Orissa University of Agriculture and Technology (QUAT)

Bhubaneswar ( Orissa)

1962

Single Campus

Punjab Agriculture University

Ludhiana

1963

Single Campus

Sher-e-Kashmir University of Agricultural Science and Technology

Jammu ( J and K)

 

I Campus

Y.S . Parmar University of Horticulture and Forestry ( YSPUH and F)

Solan (H.P)

1985

I Campus

Indira Gandhi Krishi Vishwa Vidyalaya

Krishi Nagar, Raipur (Chhattisgarh)

1987

I Campus

University of Agricultural Sciences ( UAS)

Dharwad

1987

 

Central Agriculture University (CAU)

Imphal

 

 

Tamil Nadu Veterinary and Animal Science University ( TNV and ASU)

Chennai ( T.N)

 

 

Jawaharlal Nehru Krishi Vishwa Vidyalaya ( JNKV)

Jabalpur (M.P)

1964

9 Campuses

Acharya  N. G. Ranga Agricultural University ( APAU)

Rajendranagr, Hyderabad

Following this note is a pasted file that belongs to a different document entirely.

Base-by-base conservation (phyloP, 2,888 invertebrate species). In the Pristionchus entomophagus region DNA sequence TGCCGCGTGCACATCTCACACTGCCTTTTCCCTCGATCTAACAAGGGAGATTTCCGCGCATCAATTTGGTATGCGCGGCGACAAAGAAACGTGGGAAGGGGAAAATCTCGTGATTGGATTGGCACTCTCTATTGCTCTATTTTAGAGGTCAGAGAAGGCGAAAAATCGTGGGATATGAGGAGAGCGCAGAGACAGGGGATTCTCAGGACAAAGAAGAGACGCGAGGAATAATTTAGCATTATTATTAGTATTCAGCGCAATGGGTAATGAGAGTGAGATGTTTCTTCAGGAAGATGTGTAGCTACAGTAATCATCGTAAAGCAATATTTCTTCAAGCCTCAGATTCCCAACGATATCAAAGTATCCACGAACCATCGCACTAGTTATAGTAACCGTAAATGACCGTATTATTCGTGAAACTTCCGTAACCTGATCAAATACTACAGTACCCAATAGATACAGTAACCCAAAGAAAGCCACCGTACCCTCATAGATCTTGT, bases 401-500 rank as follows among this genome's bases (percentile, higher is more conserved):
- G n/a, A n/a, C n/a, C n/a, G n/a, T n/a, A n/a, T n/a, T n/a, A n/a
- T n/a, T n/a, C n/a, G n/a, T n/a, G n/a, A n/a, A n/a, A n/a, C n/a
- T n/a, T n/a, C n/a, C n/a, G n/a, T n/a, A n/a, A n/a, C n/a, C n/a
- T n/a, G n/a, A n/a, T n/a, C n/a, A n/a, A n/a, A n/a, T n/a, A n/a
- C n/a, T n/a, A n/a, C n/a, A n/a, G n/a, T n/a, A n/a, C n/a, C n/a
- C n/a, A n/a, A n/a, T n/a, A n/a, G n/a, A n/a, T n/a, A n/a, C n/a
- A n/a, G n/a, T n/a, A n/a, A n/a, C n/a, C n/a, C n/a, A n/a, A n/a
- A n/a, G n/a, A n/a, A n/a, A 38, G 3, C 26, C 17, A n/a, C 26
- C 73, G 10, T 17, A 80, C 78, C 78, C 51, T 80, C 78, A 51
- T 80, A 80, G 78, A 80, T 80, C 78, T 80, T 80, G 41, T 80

1965

6 Campuses

University of Agricultural Sciences ( UAS)

Bangalore (Karnataka)

1965

4 Campuses

Mahatma Phule Krishi Vidyapeeth (MPKV)

Rahuri ( Maharashtra)

1965

4 Campuses

Dr.Punjabrao Deshmukh Krishi Vidyapeeth (PKV)

Akola( Maharashtra)

1969

7 Campuses

Assam Agriculture University

Jorhar ( Assam)

1969

Single Campuses

Haryana Agriculture University

Hissar (Haryana)

1970

Bifurcated from PAU.

Marathwada Agriculture University ( MAU)

Parbhani ( Maharashtra)

1972

Single Campuses

Rajendra Agriculture University ( RAU)

Pusa, Dist Samastipur ( Bihar)

1971

5 Campuses

Konkan Krishi Vidyapeeth  ( KKV)

Dapoli ( Maharashtra)

1972

4 Campuses

Tamil Nadu Agriculture University ( TNAU)

Coimbatore ( T.N)

1972

3 Campuses

Gujarat Agriculture University

Dantiwada ( Dist, Bankantha, Gujarat)

1972

3 Campuses

Bidhan Chandra Krishi Vishwa Vidyalaya( BCKVV)

Haringhatta ( Dist. Bankantha, Gujarat )

1972

3 Campuses

Chandra Shekhar Azad University of Agriculture and Technology ( CSAUT)